The ultimate Christmas gift: an international crime novel!

For what could be finer than giving or receiving a crime novel set in foreign climes? Especially handy for those whose families are driving them bonkers by Boxing Day: just channel those murderous desires into crime fiction!

Here are some present ideas, which happen to be ten of my favourites from this year, ranging from police procedurals and detective fiction to historical and hybrid crime. Some I’ve reviewed (just click on the link), others I haven’t (so many books, so little time). All are undoubtedly available from your local, friendly, independent bookseller!

Ioanna Bourazopoulou, What Lot’s Wife Saw, translated from Greek by Yannis Panas (Black and White Publishing, 2013 [2007]). Winner of the 2008 Athens Prize for Literature, this is a dazzling, hybrid crime novel that takes readers on an extraordinary journey of the imagination. Set in the future after a devastating tsunami, its reluctant investigator is Phileas Book, who works for The Times compiling Epistlewords, a three-dimensional crosswordA brilliant, freewheeling narrative for those who like puzzles and substantial reads. Full review here.

Gillian Flynn, Dark Places (Weidenfeld & Nicolson, 2009). For my money, Flynn is one of the most original and daring crime writers out there, but her novels have polarized readers, so handle with care! Dark Places tells the story of a family massacre and its aftermath from the perspective of survivor Libby Day and other family members. It’s by turns harrowing, moving, blackly humorous and redemptive. My favourite of Flynn’s novels so far. Full review here.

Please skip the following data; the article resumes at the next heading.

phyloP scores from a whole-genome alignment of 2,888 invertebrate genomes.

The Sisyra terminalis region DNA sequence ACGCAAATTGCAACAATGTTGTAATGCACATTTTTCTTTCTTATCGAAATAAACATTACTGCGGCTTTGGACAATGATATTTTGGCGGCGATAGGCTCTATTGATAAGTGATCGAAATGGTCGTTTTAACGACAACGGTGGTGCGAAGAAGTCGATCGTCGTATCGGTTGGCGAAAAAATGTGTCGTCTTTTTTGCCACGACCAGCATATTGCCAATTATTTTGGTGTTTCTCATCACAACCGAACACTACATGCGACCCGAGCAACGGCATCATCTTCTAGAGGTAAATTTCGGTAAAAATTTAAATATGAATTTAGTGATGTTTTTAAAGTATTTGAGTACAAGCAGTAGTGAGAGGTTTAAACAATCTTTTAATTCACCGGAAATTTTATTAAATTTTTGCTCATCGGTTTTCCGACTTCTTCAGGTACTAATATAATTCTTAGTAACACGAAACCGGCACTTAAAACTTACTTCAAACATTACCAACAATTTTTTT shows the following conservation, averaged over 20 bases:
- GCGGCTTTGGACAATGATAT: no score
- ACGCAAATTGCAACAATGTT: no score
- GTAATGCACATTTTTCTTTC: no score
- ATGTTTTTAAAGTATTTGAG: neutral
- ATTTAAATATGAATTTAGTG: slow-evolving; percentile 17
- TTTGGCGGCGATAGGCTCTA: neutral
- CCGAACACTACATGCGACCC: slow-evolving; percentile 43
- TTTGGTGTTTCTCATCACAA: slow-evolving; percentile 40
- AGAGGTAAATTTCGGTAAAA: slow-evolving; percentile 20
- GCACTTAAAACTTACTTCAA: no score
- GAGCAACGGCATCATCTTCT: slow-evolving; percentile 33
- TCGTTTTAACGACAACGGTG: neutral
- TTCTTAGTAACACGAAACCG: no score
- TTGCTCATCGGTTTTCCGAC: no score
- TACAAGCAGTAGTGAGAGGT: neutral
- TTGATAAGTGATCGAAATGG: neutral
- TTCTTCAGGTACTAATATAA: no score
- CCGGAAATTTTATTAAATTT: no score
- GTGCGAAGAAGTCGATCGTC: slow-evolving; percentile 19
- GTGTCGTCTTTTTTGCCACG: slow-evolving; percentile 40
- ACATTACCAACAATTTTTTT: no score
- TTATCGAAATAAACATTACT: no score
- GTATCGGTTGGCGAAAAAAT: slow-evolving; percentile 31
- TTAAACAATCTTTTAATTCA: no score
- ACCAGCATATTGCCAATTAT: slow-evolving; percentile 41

Eugenio Fuentes, At Close Quarters, translated from Spanish by Martin Schifino (Euro Crime/Arcadia, 2009 [2007]). Captain Olmedo, a high-ranking army colonel, is found dead at his home. The authorities say it’s suicide, but daughter Marina has her doubts and hires P.I. Ricardo Cupido to investigate. This is the first novel I’ve read by Fuentes (the 5th in the series), and I was impressed both by its depth of characterisation and by its illumination of different political attitudes/mindsets in Spain.

The original Spanish cover for At Close Quarters

Arnaldur Indriðason’s Strange Shores, translated from Icelandic by Victoria Cribb (Harvill Secker, 2013). The ninth in the Reykjavik series and by all accounts the last (*sob*). Detective Erlendur returns to his childhood home to face the trauma that shaped his life – the disappearance of his little brother in a snowstorm. While there, he investigates another disappearance, of a young woman in 1942. A thoroughly engrossing novel with a powerful ending. But make sure the other eight have been read first! Full review here.